Refuge Spotlight: Hiking Magnolia trail at St. Catherine Creek
Published 10:15 am Friday, July 30, 2021
Near the St. Catherine Creek National Wildlife Headquarters in Sibley is a trail head for the Magnolia Trail. This two-mile hiking trail meanders through an upland forest and past a youth fishing pond.
In the first half-mile of the trail are signs featuring facts about the different animals in the area. Using a notebook and a booklet from St. Catherine Creek, refuge manager Skye Kreisler said people could make a note for each time they hear a bird.
“The trail is somewhere people can listen for birds, and it’s a great place to listen and be present in nature,” Kreisler said. “The other day, we had a birder out here, and they identified about 50 birds on this trail. Some birds are named by what they sound like, such as a towhee or pewee.”
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Birds are not the only wildlife that makes their homes in the towering trees along the Magnolia Trail. Squirrels pick away at nuts and bark from their perch. Tree frogs croak their songs.
Kreisler said tree frogs grow louder as dusk turns into night. Barred owls hoot, and mourning doves coo from their perches. Another creature makes their home in the forest using low trees to their advantage along the trail.
“Along the trail, there can be spider webs,” Kreisler said. “It’s good because they are keeping the gnats and mosquitoes away, but people do not want a spider crawling on them. You can carry a stick to keep cobwebs away.”
Seeing the forest for the trees
While walking the trail, you can note the different kinds of vegetation that make their home in the forest. There are four levels of vegetation: ground cover, understorey, mid-canopy and canopy.
Most of the refuge is bottomland forest because of floods from the Mississippi River, she said.
Common Upland trees you can find along this trail are a mixture of locust, sweet gum and sycamore trees. Upland forest contrasts with the oaks, cypress and willow trees found in the bottomland.
It has an impact on the wildlife found in certain areas, she said. The further away from the headquarters you go, the closer to the bottomland forest you get. In one section of the trail, a bench overlooks a bottomland pond that fills up in the winter. Wood ducks love to visit this area, she said.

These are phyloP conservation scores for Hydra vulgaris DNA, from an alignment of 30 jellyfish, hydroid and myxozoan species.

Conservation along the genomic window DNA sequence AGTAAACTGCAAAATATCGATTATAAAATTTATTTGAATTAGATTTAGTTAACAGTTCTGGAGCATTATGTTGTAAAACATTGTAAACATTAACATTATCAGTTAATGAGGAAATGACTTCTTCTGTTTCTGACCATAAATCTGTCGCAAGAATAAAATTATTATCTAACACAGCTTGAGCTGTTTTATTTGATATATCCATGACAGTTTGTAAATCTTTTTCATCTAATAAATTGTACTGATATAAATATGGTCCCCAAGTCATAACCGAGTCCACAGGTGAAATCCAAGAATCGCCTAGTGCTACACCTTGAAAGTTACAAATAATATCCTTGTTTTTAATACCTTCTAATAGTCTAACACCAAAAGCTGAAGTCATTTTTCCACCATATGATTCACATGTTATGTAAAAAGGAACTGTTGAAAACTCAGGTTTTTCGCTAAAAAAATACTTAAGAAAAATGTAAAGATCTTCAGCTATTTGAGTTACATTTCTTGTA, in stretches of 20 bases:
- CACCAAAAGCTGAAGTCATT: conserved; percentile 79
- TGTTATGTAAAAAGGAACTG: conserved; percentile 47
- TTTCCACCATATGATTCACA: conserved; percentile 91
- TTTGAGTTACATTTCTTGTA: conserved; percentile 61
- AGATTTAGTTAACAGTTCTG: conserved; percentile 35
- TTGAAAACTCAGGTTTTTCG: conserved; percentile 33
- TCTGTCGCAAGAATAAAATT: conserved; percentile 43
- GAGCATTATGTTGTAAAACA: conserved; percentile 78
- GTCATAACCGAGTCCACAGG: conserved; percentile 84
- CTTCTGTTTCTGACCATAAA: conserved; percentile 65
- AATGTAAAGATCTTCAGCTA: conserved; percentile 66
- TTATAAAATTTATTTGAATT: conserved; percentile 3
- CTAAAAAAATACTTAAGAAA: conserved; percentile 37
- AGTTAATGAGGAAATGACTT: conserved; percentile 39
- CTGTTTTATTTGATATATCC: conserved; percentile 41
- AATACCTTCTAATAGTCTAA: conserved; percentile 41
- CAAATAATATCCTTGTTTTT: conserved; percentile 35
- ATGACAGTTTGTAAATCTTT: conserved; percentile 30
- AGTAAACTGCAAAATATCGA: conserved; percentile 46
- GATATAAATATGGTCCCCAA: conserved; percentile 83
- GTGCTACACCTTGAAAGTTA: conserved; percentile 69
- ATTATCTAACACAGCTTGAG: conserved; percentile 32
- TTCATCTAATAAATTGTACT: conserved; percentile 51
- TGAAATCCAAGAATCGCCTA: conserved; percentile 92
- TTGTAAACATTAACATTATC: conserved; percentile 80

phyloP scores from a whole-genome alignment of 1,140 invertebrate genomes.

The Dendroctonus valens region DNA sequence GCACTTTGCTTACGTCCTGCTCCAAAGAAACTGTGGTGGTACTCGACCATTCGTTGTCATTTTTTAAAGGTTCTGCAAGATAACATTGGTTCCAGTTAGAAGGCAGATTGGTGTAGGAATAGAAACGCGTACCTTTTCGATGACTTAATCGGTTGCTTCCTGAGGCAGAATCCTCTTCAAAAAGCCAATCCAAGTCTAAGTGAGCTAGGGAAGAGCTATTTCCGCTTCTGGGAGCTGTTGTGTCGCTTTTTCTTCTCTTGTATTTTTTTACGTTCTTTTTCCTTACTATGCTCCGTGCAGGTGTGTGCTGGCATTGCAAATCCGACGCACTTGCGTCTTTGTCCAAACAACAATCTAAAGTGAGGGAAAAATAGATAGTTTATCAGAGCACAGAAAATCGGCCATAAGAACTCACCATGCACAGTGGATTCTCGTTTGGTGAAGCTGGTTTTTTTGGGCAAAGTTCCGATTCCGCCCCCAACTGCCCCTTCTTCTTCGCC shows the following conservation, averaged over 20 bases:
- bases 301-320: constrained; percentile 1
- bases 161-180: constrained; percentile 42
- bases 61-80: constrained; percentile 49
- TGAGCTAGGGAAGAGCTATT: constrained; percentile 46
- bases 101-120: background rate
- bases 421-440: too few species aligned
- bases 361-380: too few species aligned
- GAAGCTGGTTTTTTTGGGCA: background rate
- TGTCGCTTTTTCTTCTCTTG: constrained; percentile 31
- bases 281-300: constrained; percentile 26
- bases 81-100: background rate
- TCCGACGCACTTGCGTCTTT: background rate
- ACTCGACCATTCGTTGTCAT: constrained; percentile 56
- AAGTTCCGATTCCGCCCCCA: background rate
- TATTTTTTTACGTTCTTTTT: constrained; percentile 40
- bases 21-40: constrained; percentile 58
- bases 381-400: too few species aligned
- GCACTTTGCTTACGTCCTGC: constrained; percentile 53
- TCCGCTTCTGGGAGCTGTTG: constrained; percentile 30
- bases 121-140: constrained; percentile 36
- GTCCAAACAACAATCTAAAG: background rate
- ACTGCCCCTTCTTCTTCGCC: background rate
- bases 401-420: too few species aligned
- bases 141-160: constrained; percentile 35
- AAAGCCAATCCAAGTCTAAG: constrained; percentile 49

Throughout the forest is a mix of old and young tree growth, she said. As a section of forest was clear, new trees grew up, and they are all the same age. Typically if an area has trees of the same size, it is new growth, she said. Some birds will only live in the old trees. Deer love to feed on the young seedlings and saplings, she said.
A covered trail provides shade to the hiker and a break from the sun, she said.
“This trail is 10 degrees cooler because of the shade,” Kreisler said. “It can also shield you from the rain.”
Trees cover most of the trail. There is a section where the forest canopy opens up into a crisp blue sky. Flashes of orange dart around the grasses, these flashes are butterflies, she said. Deer also love the meadow as do the butterflies.
“This meadow is a good spot for deer because they have a nice edge habitat. They will also drop fawns here,” Kreisler said. “Butterflies and dragonflies are everywhere and so are damselflies.”
A half-mile from the meadow, and over Alligator Hill, the trail leads to a swamp. A flock of Vultures roosts in a dead tree over the water while wood storks and herons perch over the water.
Binoculars or scope can provide an up-close look at these birds as they hang around the backside of the swamp. Kreisler said she plans to upgrade the boardwalk to the observation blind and move it out closer to the water’s edge.
“It is sad to me that some people don’t even know a trail like this exists,” Kreisler said. “It would be big for people to come and see. It’s a great place for solitude. I believe the refuge becomes a snapshot of what it was like before it was farmed and inhabited. Every time you come out here, you will see something different.”